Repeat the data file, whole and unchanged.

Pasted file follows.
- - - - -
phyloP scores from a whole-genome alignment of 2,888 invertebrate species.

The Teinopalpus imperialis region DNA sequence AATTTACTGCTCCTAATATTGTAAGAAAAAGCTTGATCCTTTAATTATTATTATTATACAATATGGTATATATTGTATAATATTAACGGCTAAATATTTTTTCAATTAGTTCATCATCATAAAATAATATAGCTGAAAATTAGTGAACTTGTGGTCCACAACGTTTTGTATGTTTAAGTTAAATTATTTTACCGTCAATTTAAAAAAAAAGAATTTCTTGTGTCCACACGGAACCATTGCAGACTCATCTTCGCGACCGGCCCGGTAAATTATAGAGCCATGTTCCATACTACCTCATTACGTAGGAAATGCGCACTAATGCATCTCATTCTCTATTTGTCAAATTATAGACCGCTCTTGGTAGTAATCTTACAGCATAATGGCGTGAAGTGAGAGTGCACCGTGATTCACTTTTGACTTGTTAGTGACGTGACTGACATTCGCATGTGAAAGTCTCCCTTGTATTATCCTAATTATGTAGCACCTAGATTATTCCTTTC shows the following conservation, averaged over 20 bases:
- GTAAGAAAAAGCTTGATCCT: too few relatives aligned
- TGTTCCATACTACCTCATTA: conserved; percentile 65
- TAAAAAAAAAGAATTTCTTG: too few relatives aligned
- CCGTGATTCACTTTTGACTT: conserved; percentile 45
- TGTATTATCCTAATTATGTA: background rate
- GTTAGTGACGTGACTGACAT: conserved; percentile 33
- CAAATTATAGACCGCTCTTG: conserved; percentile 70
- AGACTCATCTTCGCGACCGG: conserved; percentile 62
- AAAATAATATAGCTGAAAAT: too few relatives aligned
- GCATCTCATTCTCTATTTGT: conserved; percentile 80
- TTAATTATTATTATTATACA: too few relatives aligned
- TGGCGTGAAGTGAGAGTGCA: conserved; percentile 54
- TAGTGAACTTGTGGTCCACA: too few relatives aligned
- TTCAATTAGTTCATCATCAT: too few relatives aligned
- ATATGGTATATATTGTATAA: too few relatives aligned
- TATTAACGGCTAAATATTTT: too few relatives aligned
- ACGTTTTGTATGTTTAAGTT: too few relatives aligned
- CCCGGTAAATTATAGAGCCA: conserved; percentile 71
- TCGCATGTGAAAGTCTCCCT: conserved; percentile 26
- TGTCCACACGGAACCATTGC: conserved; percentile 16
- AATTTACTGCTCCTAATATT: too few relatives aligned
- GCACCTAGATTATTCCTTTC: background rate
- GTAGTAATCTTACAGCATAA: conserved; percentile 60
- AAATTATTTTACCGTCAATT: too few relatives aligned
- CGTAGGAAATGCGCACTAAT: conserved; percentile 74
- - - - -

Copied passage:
phyloP scores from a whole-genome alignment of 2,888 invertebrate species.

The Teinopalpus imperialis region DNA sequence AATTTACTGCTCCTAATATTGTAAGAAAAAGCTTGATCCTTTAATTATTATTATTATACAATATGGTATATATTGTATAATATTAACGGCTAAATATTTTTTCAATTAGTTCATCATCATAAAATAATATAGCTGAAAATTAGTGAACTTGTGGTCCACAACGTTTTGTATGTTTAAGTTAAATTATTTTACCGTCAATTTAAAAAAAAAGAATTTCTTGTGTCCACACGGAACCATTGCAGACTCATCTTCGCGACCGGCCCGGTAAATTATAGAGCCATGTTCCATACTACCTCATTACGTAGGAAATGCGCACTAATGCATCTCATTCTCTATTTGTCAAATTATAGACCGCTCTTGGTAGTAATCTTACAGCATAATGGCGTGAAGTGAGAGTGCACCGTGATTCACTTTTGACTTGTTAGTGACGTGACTGACATTCGCATGTGAAAGTCTCCCTTGTATTATCCTAATTATGTAGCACCTAGATTATTCCTTTC shows the following conservation, averaged over 20 bases:
- GTAAGAAAAAGCTTGATCCT: too few relatives aligned
- TGTTCCATACTACCTCATTA: conserved; percentile 65
- TAAAAAAAAAGAATTTCTTG: too few relatives aligned
- CCGTGATTCACTTTTGACTT: conserved; percentile 45
- TGTATTATCCTAATTATGTA: background rate
- GTTAGTGACGTGACTGACAT: conserved; percentile 33
- CAAATTATAGACCGCTCTTG: conserved; percentile 70
- AGACTCATCTTCGCGACCGG: conserved; percentile 62
- AAAATAATATAGCTGAAAAT: too few relatives aligned
- GCATCTCATTCTCTATTTGT: conserved; percentile 80
- TTAATTATTATTATTATACA: too few relatives aligned
- TGGCGTGAAGTGAGAGTGCA: conserved; percentile 54
- TAGTGAACTTGTGGTCCACA: too few relatives aligned
- TTCAATTAGTTCATCATCAT: too few relatives aligned
- ATATGGTATATATTGTATAA: too few relatives aligned
- TATTAACGGCTAAATATTTT: too few relatives aligned
- ACGTTTTGTATGTTTAAGTT: too few relatives aligned
- CCCGGTAAATTATAGAGCCA: conserved; percentile 71
- TCGCATGTGAAAGTCTCCCT: conserved; percentile 26
- TGTCCACACGGAACCATTGC: conserved; percentile 16
- AATTTACTGCTCCTAATATT: too few relatives aligned
- GCACCTAGATTATTCCTTTC: background rate
- GTAGTAATCTTACAGCATAA: conserved; percentile 60
- AAATTATTTTACCGTCAATT: too few relatives aligned
- CGTAGGAAATGCGCACTAAT: conserved; percentile 74